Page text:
Beauty so often feels accidental in games. The point of what you see on the screen, no matter how artfully designed, is to convey information about a system or a story in as clear a way as possible. Aesthetics become, by necessity, relegated to the margins. There’s space for an open-world game to deliver awe-inspiring vistas of natural beauty, or for a shooter to push boundaries with a daring new art style, but beauty is rarely the main point. It’s extra, something to sweeten the core experience of play.
Gris exists to be beautiful. In its debut, Spain’s Nomada Studio has crafted a game that revolves around its art, a striking mix of watercolors and ink inspired by the paintings of creative director Conrad Roset. Beauty—in the hand-drawn animations, in the environments’ playful explorations of form and color, and in the way the soundtrack by Berlinist complements these visuals—is the first thing you’ll notice about Gris and the thing it does best. Years from now, when I think back on the game, I suspect the only thing I will remember is its beauty.
That’s not to say that there isn’t a real game behind the art. It’s just that the aspects of Gris you can touch, though executed well enough, feel quite familiar. This is a simple 2D platformer that feels built around good ideas from other games. It’s Journey meets Ico meets Limbo meets a whole lot more bits and pieces of other great indies and cult classics. The platforming strips away the risk of death and keeps only light puzzle solving as the obstacle to your progression, making for an experience that’s accessible without feeling dumbed down. That’s in large part because the reward of your first playthrough isn’t satisfaction at overcoming a challenge or in seeing the next chapter of some intricate story. It’s getting to the next visual spectacle and seeing how the world unfolds and evolves as you progress.
I said “first playthrough” up there because there is, in fact, a deeper layer to Gris. If you dig a little more, the game does offer up optional secrets to discover, some of which are quite cleverly hidden and take a bit of thinking and experimentation to hunt down. I’m still a couple shy myself, but it took a few playthroughs to even get a handle on the nature of the secrets I was looking for. It’s a neat approach, offering more depth on a purely optional level, and one that certainly makes Gris feel like a better value than its brevity might suggest. But it also contributes to the game’s biggest failing.
It’s a difficult thing to get into without ruining the experience of playing the game, but to put it as simply and vaguely as possible, Gris spends too long explaining itself. I’ll be the first to acknowledge this is a ridiculous complaint about a game that contains no dialogue and almost no on-screen text. But it’s also true. Games are frequently at their best when they let design do the talking, and apart from a few (probably unavoidable) button prompts, Grismakes smart use of its levels and mechanics to chart a journey that’s clear without ever being too explicit or too straightforward.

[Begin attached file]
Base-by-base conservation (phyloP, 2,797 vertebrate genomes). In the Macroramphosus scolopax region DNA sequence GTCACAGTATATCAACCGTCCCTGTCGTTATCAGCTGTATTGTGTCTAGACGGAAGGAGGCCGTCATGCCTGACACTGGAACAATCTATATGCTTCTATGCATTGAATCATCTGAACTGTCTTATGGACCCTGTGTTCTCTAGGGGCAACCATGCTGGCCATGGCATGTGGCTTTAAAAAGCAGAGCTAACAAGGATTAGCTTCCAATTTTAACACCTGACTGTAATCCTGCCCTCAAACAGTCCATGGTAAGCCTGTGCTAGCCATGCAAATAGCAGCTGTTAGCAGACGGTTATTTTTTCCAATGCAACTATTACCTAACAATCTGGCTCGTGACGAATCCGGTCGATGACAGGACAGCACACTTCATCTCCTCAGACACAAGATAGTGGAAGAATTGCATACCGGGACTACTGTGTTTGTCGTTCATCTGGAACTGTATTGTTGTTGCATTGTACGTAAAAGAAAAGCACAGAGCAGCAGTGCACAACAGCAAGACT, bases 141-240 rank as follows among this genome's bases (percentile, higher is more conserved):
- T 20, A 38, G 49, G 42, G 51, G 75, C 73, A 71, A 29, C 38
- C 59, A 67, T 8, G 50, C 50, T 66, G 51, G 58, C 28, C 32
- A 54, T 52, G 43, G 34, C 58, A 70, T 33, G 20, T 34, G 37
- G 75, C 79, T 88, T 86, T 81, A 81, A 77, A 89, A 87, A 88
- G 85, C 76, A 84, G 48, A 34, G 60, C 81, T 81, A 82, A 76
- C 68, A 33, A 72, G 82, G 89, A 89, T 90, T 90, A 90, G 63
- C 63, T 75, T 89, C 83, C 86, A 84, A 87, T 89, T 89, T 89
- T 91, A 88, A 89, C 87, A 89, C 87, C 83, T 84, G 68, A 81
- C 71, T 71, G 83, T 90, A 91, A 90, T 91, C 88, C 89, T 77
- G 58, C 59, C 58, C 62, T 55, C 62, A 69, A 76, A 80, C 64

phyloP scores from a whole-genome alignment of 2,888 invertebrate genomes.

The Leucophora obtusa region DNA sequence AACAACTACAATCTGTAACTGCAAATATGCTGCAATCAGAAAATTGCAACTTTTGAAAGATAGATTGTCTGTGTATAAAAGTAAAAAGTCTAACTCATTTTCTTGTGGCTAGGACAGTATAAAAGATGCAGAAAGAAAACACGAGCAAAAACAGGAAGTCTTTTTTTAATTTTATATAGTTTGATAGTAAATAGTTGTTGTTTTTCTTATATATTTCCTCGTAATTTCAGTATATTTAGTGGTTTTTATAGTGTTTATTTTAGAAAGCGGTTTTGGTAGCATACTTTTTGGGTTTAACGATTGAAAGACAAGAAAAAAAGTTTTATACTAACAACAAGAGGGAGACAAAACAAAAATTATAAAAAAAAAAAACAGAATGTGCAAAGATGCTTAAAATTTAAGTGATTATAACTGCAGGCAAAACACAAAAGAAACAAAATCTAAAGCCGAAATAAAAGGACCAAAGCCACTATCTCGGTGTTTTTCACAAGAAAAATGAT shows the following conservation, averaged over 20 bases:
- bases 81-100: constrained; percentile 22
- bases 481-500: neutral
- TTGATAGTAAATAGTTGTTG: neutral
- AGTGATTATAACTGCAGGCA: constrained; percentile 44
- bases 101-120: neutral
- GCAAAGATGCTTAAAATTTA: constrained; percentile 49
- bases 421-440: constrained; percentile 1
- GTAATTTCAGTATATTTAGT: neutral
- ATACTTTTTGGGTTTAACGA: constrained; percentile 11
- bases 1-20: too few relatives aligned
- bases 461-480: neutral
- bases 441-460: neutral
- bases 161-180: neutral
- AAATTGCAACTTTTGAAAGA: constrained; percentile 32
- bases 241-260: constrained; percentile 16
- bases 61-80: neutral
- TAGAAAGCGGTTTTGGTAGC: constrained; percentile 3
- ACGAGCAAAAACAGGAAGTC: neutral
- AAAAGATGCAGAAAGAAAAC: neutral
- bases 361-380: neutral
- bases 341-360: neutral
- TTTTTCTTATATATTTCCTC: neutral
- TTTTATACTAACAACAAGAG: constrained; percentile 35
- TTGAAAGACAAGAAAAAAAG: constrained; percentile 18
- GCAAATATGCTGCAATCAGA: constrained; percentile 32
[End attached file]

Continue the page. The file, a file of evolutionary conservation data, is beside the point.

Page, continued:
Nomada, though, doesn’t quite commit to minimalism when it comes to its themes and storytelling. The imagery and symbols of Gris are coded with a fairly precise meaning. I won’t ruin what that meaning is, but if you spend enough time digging into the game’s secrets you’ll be left with little doubt. This is to the game’s enormous disadvantage, not because what’s encoded here is worthless or even bad, but because it feels common.
Just like the gameplay—and rather unlike the art—the light-touch storytelling is all classically “indie game” and not terribly interesting. Gris would have more emotional depth if it embraced ambiguity and let the splendor of its visuals suggest a thousand different things rather than illustrate just one. To tie down these wondrous, otherworldly scenes with such finality makes the game feel much smaller than it did in its opening moments, when the strange objects and creatures and landscapes felt like they might mean anything. Structure replaces a dream. Engineering subordinates magic. Art becomes artwork.
Gris is the most beautiful game you’ll play all year. It just might be a little less beautiful by the time you finish.
With an arresting art style and admirable commitment to minimalist game design, Gris manages to turn a straightforward, often derivative platformer into something that feels far more special and important.
E – Everyone
|Gris is available on Nintendo Switch, PC, and Mac. Primary version reviewed was for Nintendo Switch. Review code was provided by Devolver Digital for the benefit of this review. EGM reviews games on a scale of one to five stars.|